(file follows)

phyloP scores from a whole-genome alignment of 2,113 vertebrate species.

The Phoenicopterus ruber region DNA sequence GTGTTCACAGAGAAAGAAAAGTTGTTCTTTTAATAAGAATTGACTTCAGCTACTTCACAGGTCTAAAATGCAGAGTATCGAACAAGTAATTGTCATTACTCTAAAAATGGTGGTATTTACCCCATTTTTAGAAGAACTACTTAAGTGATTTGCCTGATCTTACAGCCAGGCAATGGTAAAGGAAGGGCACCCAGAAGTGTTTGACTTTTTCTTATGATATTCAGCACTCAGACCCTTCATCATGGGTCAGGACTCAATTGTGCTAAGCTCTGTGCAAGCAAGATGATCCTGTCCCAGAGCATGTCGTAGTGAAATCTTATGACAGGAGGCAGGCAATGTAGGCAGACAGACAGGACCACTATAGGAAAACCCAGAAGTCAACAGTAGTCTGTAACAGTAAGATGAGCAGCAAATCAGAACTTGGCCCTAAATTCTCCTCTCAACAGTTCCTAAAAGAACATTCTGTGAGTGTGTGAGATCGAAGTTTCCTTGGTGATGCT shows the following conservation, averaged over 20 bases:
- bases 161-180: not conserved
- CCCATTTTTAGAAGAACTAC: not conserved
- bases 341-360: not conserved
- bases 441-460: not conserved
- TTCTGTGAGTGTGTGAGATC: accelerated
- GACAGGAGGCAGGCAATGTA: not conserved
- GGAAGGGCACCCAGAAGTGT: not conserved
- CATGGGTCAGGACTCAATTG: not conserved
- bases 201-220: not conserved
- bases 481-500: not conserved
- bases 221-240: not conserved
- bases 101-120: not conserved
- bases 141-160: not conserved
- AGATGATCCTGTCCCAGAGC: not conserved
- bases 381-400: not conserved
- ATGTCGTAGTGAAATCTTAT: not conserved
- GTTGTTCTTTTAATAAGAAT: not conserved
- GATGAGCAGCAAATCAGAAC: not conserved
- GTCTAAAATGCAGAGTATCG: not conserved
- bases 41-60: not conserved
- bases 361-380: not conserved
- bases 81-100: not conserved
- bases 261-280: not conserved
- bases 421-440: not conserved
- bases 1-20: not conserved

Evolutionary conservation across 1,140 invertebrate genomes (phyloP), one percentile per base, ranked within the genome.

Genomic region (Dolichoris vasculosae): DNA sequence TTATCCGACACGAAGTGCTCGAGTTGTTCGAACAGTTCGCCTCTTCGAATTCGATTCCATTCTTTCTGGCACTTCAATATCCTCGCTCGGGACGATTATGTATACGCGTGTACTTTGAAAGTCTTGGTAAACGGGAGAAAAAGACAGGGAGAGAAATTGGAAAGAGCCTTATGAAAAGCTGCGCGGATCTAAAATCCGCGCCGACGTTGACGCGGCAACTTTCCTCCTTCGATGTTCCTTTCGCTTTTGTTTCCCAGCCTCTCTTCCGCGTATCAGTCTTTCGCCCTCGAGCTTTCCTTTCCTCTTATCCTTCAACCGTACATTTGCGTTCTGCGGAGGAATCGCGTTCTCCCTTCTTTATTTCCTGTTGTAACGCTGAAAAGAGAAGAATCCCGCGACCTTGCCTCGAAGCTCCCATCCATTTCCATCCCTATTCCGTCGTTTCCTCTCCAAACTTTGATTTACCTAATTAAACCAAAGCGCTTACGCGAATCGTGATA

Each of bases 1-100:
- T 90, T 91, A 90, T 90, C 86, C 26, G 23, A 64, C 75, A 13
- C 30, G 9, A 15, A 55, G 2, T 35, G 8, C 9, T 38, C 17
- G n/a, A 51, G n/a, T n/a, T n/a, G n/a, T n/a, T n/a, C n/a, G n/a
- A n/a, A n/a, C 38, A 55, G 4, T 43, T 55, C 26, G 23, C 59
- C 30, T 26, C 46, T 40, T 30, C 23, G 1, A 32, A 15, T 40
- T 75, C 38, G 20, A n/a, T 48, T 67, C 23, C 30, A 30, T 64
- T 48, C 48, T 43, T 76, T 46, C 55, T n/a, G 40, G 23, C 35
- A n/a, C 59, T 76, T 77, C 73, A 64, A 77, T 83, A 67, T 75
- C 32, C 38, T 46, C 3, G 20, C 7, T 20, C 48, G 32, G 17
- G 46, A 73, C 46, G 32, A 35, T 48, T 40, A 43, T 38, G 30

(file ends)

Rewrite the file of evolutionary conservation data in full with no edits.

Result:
phyloP scores from a whole-genome alignment of 2,113 vertebrate species.

The Phoenicopterus ruber region DNA sequence GTGTTCACAGAGAAAGAAAAGTTGTTCTTTTAATAAGAATTGACTTCAGCTACTTCACAGGTCTAAAATGCAGAGTATCGAACAAGTAATTGTCATTACTCTAAAAATGGTGGTATTTACCCCATTTTTAGAAGAACTACTTAAGTGATTTGCCTGATCTTACAGCCAGGCAATGGTAAAGGAAGGGCACCCAGAAGTGTTTGACTTTTTCTTATGATATTCAGCACTCAGACCCTTCATCATGGGTCAGGACTCAATTGTGCTAAGCTCTGTGCAAGCAAGATGATCCTGTCCCAGAGCATGTCGTAGTGAAATCTTATGACAGGAGGCAGGCAATGTAGGCAGACAGACAGGACCACTATAGGAAAACCCAGAAGTCAACAGTAGTCTGTAACAGTAAGATGAGCAGCAAATCAGAACTTGGCCCTAAATTCTCCTCTCAACAGTTCCTAAAAGAACATTCTGTGAGTGTGTGAGATCGAAGTTTCCTTGGTGATGCT shows the following conservation, averaged over 20 bases:
- bases 161-180: not conserved
- CCCATTTTTAGAAGAACTAC: not conserved
- bases 341-360: not conserved
- bases 441-460: not conserved
- TTCTGTGAGTGTGTGAGATC: accelerated
- GACAGGAGGCAGGCAATGTA: not conserved
- GGAAGGGCACCCAGAAGTGT: not conserved
- CATGGGTCAGGACTCAATTG: not conserved
- bases 201-220: not conserved
- bases 481-500: not conserved
- bases 221-240: not conserved
- bases 101-120: not conserved
- bases 141-160: not conserved
- AGATGATCCTGTCCCAGAGC: not conserved
- bases 381-400: not conserved
- ATGTCGTAGTGAAATCTTAT: not conserved
- GTTGTTCTTTTAATAAGAAT: not conserved
- GATGAGCAGCAAATCAGAAC: not conserved
- GTCTAAAATGCAGAGTATCG: not conserved
- bases 41-60: not conserved
- bases 361-380: not conserved
- bases 81-100: not conserved
- bases 261-280: not conserved
- bases 421-440: not conserved
- bases 1-20: not conserved

Evolutionary conservation across 1,140 invertebrate genomes (phyloP), one percentile per base, ranked within the genome.

Genomic region (Dolichoris vasculosae): DNA sequence TTATCCGACACGAAGTGCTCGAGTTGTTCGAACAGTTCGCCTCTTCGAATTCGATTCCATTCTTTCTGGCACTTCAATATCCTCGCTCGGGACGATTATGTATACGCGTGTACTTTGAAAGTCTTGGTAAACGGGAGAAAAAGACAGGGAGAGAAATTGGAAAGAGCCTTATGAAAAGCTGCGCGGATCTAAAATCCGCGCCGACGTTGACGCGGCAACTTTCCTCCTTCGATGTTCCTTTCGCTTTTGTTTCCCAGCCTCTCTTCCGCGTATCAGTCTTTCGCCCTCGAGCTTTCCTTTCCTCTTATCCTTCAACCGTACATTTGCGTTCTGCGGAGGAATCGCGTTCTCCCTTCTTTATTTCCTGTTGTAACGCTGAAAAGAGAAGAATCCCGCGACCTTGCCTCGAAGCTCCCATCCATTTCCATCCCTATTCCGTCGTTTCCTCTCCAAACTTTGATTTACCTAATTAAACCAAAGCGCTTACGCGAATCGTGATA

Each of bases 1-100:
- T 90, T 91, A 90, T 90, C 86, C 26, G 23, A 64, C 75, A 13
- C 30, G 9, A 15, A 55, G 2, T 35, G 8, C 9, T 38, C 17
- G n/a, A 51, G n/a, T n/a, T n/a, G n/a, T n/a, T n/a, C n/a, G n/a
- A n/a, A n/a, C 38, A 55, G 4, T 43, T 55, C 26, G 23, C 59
- C 30, T 26, C 46, T 40, T 30, C 23, G 1, A 32, A 15, T 40
- T 75, C 38, G 20, A n/a, T 48, T 67, C 23, C 30, A 30, T 64
- T 48, C 48, T 43, T 76, T 46, C 55, T n/a, G 40, G 23, C 35
- A n/a, C 59, T 76, T 77, C 73, A 64, A 77, T 83, A 67, T 75
- C 32, C 38, T 46, C 3, G 20, C 7, T 20, C 48, G 32, G 17
- G 46, A 73, C 46, G 32, A 35, T 48, T 40, A 43, T 38, G 30